He has written and co-written numerous novels and is the recipient of many awards including the Nebula Award, the Locus Award, the Mythopoeic Fantasy Award and the Shirley Jackson Award. His first solo novel in 20 years is coming out in June 2016 by Fairwood Press under the Kudzu Planet Productions imprint. Joel-Brock the Brave and the Valorous Smalls, "A Novel for Young People, Whatever Their Age," will feature illustrations by Orion Zangara.

Scott Virtes - "Tasting the Pier" 

Scott Virtes has had over 500 stories and poems published since 1986.  His works have appeared in Nature, Analog, Space and Time, Star*Line, Dreams and Nightmares, and many more.  He has five poetry chapbooks available including "Afterlife 9" and "Improbable Jane".  You can watch him die in "Master and Commander", but he's okay now.

Rachel Swirsky - "Terrible Lizards" appeared in an online issue of Diet Soap (podcast) - now defunct. 

Rachel Swirsky holds an MFA in fiction from the Iowa Writers Workshop, and she graduated from Clarion West in 2005. Her short fiction has been nominated for the Hugo, Locus, World Fantasy and Sturgeon Awards. She’s twice won the Nebula Award: for her 2010 novella, “The Lady Who Plucked Red Flowers Beneath the Queen’s Window” and her 2014 short story, “If You Were a Dinosaur, My Love.” Her poetry has appeared in Sybil's Garage, Mothering Magazine, and Ideomancer, among other places. Her first collection, THROUGH THE DROWSY DARK, a slim volume of poetry and fiction, is out from Aqueduct Press.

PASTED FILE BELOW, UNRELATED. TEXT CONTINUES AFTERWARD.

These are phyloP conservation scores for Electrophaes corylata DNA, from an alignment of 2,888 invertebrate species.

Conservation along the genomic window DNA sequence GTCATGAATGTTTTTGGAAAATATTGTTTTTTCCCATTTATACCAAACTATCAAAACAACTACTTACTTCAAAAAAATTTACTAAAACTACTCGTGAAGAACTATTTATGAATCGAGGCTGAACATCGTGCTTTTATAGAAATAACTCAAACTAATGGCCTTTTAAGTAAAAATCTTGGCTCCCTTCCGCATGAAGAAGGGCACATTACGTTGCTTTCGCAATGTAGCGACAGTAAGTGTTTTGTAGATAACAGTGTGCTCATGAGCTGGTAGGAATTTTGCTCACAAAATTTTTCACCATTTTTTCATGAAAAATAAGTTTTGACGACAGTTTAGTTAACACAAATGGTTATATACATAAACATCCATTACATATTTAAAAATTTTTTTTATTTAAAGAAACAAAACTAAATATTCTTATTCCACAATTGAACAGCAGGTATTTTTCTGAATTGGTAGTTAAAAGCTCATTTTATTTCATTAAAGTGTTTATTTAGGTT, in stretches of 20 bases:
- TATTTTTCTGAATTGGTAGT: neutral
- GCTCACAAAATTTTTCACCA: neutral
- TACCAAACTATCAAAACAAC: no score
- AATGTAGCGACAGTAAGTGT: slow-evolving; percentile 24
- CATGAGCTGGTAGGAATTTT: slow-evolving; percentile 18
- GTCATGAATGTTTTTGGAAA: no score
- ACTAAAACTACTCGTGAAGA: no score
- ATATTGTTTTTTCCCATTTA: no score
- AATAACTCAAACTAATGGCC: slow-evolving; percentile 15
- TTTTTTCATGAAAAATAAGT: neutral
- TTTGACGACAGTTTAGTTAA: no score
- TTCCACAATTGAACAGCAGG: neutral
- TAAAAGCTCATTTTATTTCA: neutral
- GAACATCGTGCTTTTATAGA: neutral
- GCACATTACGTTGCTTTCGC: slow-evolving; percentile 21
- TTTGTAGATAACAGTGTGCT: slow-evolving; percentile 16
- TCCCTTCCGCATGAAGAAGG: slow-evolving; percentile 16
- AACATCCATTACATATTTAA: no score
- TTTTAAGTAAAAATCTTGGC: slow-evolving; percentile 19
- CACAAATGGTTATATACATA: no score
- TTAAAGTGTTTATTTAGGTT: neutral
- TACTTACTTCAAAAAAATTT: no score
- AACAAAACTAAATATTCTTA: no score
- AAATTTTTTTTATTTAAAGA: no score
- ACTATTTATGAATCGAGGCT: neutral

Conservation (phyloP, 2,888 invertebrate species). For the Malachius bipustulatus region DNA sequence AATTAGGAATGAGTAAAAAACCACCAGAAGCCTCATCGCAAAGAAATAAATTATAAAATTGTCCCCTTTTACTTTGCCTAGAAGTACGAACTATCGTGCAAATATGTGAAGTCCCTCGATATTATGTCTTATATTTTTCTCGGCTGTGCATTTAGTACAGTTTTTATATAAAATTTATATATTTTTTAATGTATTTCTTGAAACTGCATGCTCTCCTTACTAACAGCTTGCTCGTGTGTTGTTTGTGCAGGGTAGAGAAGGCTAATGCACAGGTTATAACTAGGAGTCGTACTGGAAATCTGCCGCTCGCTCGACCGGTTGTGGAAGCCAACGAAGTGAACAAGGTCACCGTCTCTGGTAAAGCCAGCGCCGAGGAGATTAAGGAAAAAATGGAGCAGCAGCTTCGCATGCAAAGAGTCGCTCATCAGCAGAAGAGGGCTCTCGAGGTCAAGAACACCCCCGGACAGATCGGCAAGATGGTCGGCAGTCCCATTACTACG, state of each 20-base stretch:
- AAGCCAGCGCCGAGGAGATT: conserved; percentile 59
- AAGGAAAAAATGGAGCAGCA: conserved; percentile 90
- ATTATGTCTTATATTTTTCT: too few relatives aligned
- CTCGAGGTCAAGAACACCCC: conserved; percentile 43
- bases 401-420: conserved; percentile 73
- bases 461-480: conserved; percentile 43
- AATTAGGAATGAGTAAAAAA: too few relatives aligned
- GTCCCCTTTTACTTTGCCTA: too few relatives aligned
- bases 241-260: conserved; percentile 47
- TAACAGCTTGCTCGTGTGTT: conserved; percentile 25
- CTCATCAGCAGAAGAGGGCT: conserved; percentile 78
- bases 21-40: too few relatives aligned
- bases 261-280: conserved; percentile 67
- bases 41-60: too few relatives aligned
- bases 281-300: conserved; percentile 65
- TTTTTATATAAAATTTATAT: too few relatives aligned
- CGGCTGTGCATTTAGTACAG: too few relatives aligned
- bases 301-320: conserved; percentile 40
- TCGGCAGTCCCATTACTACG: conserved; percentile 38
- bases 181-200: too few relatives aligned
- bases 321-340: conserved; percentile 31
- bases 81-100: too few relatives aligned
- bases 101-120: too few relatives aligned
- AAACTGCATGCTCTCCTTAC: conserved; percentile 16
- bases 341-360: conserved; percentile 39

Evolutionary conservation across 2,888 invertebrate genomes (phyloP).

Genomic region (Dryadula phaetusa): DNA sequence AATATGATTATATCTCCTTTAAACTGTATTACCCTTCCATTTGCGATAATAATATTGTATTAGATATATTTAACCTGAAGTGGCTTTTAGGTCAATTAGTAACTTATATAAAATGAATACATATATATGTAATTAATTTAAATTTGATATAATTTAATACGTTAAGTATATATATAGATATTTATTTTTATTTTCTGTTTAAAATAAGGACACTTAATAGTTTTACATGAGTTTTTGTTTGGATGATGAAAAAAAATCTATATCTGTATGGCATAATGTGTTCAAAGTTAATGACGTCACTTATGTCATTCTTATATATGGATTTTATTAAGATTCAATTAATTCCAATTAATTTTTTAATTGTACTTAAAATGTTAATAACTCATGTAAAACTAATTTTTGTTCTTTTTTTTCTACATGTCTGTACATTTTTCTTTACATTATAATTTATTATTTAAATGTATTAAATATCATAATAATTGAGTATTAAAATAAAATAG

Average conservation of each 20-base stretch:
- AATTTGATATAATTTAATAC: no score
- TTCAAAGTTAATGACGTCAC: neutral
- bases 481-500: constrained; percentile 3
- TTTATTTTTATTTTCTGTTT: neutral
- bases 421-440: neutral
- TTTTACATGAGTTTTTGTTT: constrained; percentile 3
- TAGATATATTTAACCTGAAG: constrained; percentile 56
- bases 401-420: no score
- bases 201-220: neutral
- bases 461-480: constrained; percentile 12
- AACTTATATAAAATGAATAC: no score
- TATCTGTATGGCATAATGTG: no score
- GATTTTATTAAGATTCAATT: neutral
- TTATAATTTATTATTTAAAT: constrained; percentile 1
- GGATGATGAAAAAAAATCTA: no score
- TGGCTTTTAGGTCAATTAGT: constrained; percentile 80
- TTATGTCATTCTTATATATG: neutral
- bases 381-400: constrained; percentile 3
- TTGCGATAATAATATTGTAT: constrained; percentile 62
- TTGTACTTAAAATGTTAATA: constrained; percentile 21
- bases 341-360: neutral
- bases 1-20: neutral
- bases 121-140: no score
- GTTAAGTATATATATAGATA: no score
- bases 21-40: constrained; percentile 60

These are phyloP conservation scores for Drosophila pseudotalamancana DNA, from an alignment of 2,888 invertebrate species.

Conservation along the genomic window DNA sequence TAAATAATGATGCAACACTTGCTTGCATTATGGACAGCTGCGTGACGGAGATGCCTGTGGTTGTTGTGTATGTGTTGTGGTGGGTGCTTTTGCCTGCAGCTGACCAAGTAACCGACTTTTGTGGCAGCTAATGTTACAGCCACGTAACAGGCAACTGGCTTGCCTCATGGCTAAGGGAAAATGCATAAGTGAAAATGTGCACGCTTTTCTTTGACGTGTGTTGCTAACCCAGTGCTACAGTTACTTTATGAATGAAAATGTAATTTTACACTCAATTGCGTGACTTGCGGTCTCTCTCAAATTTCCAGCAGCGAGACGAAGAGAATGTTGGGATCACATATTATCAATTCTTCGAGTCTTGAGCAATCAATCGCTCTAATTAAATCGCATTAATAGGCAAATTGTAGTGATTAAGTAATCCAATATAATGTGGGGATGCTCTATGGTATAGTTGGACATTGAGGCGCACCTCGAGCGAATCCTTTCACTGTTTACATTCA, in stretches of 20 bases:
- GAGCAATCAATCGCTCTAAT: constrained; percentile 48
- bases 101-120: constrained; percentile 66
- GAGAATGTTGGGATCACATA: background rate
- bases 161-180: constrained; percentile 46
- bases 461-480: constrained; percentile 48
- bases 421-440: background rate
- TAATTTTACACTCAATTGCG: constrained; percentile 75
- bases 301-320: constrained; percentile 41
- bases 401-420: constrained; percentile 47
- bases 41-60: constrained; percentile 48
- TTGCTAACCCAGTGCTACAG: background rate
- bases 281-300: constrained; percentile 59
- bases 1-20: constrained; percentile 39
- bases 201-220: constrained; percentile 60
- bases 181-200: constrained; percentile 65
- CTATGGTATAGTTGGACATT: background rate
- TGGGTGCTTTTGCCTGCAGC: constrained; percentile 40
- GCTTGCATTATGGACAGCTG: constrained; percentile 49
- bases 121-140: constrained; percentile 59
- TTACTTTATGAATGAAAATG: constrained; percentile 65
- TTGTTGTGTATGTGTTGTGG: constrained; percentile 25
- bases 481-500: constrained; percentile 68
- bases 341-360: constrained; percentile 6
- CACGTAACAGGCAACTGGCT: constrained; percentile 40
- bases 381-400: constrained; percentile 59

Find her on Twitter as rachelswirsky and support her on Patreon.

Bruce Boston - "Dragon People" first appeared in Raven Elektrick, 2006 and was subsequently collected with other "People" poems in Anthropomorphisms, Elektrik Milk Bath Press.

Bruce Boston (born 1943)is a speculative fiction writer and poet who was born in Chicago and grew up in Southern California. He received a B.A. in economics from the University of California, Berkeley, 1965, and an M.A., 1967. He lived in the San Francisco Bay Area from 1961 to 2001, where he worked in a variety of occupations, including computer programmer, college professor (literature and creative writing, John F. Kennedy University, Orinda, California, 1978–82), technical writer, book designer, gardener, movie projectionist, retail clerk, and furniture mover. He lives in Ocala, Florida, with his wife, writer-artist Marge Simon, whom he married in 2001.

Boston has won the Rhysling Award for speculative poetry a record seven times, and the Asimov's Readers' Award for poetry a record seven times. He has also received a Pushcart Prize for fiction, 1976, a record four Bram Stoker Awards in poetry for his collections, and the first Grandmaster Award of the Science Fiction Poetry Association, 1999. His collaborative poem with Robert Frazier, "Return to the Mutant Rain Forest," received first place in the 2006 Locus Online Poetry Poll for Best All-Time Science Fiction, Fantasy, or Horror Poem. He was named the Science Fiction Poetry Association's first Grand Master of Poetry in 1999. His collection Dark Roads was among the winners of the 2014 and 2015 Elgin Award, placing 3rd and 2nd respectively. His collection Notes from the Shadow City placed 2nd in the 2013 Elgin Award.

Boston's most recent poetry collection is Resonance Dark and Light from Eldritch Press, 2015.